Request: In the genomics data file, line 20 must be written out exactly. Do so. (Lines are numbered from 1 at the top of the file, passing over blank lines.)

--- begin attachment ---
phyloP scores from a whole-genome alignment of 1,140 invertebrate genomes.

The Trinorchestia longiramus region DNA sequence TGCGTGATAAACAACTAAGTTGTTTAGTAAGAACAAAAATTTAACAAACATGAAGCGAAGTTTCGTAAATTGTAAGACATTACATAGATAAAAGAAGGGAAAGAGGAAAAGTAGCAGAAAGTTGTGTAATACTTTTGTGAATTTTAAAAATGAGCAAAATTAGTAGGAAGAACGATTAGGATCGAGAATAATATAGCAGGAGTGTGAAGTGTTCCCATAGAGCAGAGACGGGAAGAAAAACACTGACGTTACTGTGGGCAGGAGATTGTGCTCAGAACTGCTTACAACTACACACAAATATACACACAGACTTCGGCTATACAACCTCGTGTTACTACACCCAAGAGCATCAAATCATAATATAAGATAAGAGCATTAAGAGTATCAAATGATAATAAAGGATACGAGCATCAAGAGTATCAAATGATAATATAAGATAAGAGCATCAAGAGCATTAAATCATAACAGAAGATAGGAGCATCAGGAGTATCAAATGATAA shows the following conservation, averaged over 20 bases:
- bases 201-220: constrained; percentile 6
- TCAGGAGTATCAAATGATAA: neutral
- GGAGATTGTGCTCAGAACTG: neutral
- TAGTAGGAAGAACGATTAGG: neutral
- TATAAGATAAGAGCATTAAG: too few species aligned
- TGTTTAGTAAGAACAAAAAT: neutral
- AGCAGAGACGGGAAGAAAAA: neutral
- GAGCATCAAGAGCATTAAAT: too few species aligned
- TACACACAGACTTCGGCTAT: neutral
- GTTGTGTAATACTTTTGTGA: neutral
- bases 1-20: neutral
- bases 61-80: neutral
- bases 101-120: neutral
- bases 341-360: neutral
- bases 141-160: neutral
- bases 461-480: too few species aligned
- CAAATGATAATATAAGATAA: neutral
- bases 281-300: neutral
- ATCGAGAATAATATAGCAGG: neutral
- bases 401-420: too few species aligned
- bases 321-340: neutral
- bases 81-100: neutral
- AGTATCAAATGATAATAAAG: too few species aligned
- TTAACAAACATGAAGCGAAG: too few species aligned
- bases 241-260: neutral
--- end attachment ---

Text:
- bases 281-300: neutral